Do You Know The 10 Most Influential Factors Driving A Consumer’s Decision To Buy?



What-Influences-a-Purchase-Desicion-InfographicAs consumers we all have a growing level of sophistication, expectations, and control when it comes to making a decision to buy. As a business, if you aren’t keenly attuned to what makes your customers decide to buy, you’re dead in the water.

I recently came across this graphic by Big Commerce that talks to my point. They focus on e-commerce shops. But, if you look at the big picture, their stats apply to all businesses. The numbers perfectly illustrate the strength of and necessity for customized online marketing and readily available resources to compete for customers.

The Lucky 7

Here are the important numbers we should all be focusing on:

1. The most important store feature driving purchasing decision (80%) is competitive pricing.

2. 90 percent of consumers watch videos about tech products before they buy.

3. 81% of consumers are influenced to buy because of their friends’ posts on social media.

4. Product quality is thetop factor (56%) driving purchasing decision.

5. 62% of shoppers research big-ticket items in-store before buying online.

6. 54% of consumers own a smartphone, and 76% of them use their phone while shopping to help make buying decisions.

7. 44% of consumers are most likely to engage with branded content that contains pictures; video content is close behind at 40%.




Proof Content Marketing Works


content-marketingAs a follow-up to my last blog on creating dynamic content, I thought it would be helpful to include some stats on the topic.

There’s a well-deserved buzz in the industry over content marketing. That’s because it works by attracting the hottest prospects and keeping them engaged until they’re ready to buy.

Now, here are the facts I promised:

  1. 70% of buyers view four or more pieces of content when considering/making a purchase.
  2. B2B vendors that invest in content and take the time needed to customize their online offerings generate 67% more leads than their competitors.
  3. Content creation is ranked as the single most effective SEO technique.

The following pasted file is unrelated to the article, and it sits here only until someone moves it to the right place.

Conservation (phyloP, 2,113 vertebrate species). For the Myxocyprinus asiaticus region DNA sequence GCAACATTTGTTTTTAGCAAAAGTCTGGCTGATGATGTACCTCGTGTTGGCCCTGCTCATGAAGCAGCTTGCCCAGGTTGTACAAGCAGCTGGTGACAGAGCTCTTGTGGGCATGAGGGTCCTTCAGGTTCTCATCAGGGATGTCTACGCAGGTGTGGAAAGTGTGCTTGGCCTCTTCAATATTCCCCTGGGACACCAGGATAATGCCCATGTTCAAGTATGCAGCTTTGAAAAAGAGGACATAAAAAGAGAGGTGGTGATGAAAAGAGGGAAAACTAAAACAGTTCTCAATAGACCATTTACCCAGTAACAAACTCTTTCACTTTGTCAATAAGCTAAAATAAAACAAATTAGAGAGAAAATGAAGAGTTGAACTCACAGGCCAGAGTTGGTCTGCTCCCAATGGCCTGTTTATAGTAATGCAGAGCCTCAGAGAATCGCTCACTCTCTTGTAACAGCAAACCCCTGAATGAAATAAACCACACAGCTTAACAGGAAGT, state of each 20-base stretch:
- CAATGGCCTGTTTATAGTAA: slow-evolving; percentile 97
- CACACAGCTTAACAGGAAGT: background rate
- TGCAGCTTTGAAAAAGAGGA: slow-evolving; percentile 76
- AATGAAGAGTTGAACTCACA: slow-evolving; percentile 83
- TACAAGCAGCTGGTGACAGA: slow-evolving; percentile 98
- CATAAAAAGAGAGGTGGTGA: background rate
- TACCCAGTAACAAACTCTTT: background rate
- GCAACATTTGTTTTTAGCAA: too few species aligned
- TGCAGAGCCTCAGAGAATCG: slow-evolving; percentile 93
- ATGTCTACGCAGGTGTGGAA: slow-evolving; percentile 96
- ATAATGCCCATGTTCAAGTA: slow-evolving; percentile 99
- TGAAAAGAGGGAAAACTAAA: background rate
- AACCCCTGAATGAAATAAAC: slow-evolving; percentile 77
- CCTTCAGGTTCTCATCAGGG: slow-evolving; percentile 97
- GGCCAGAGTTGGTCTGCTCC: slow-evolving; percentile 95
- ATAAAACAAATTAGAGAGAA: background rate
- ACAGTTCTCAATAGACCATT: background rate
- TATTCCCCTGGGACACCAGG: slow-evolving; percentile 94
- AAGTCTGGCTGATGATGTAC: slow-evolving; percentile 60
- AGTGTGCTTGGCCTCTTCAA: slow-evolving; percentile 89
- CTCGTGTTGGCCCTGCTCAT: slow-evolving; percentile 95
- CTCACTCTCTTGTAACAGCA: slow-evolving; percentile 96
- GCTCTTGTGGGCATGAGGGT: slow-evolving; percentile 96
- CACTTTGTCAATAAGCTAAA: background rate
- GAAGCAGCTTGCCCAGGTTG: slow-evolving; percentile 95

4. Content marketing costs 62% less than traditional marketing.
  5. Per dollar spent, content marketing generates approximately three times as many leads as traditional marketing.
  6. 56% of advanced B2B marketers said content-based offers were their most successful campaigns.


Source: Act-On


How To Create Dynamic Content


I’ve talked quite a bit about segmentation. Now let’s discuss it’s partner, dynamic content. Dynamic content is the best way to make sure your e-mail marketing campaigns are the most relevant for each segment. So, you begin with a single campaign and make tweaks to the text, images, offers, etc., so that the campaign speaks directly to each of your segments. This method is highly effective while giving you the distinct advantage of being able to see how well each message performed, breaking your results down by segment.

By creating dynamic content, you are speaking directly to your prospects’ needs, building stronger relationships, increasing your open and click-through rates, and improving your sales and ROI.

5 Steps to Create Dynamic Content

Once you and your sales department have defined your segments, you’re ready to begin creating dynamic content. Here are some steps to get you started:

  1. Start small, just two or three segments.
  2. Keep your campaign simple, with targeted content specific to each segment.
  3. Have at least two metrics to measure your results and make changes as necessary.
  4. Analyze your results frequently to determine what’s working and what isn’t.
  5. Just as the name suggests, dynamic content is ever changing, so be prepared to keep your content fresh on an ongoing basis.


How Segmentation Can Improve Your Conversion Rates


segmentation-graphic1It always gives me a moment of pause when I think about how far marketing strategies have come in a relatively short amount of time. And, thank goodness they have! Now, there are many ways to influence potential prospects. Segmentation is one of the major ways.

Segmentation is possible through the different online communication tools we have at our disposal. So, online marketing is not only far less expensive than traditional forms of marketing, but it’s also easily tailored to your target market, making it far more impactful. Online marketing can be interactive in ways never before possible. This interaction allows marketers to categorize our prospects into segments based on their activity to our online communications, increasing our conversion rates in the process.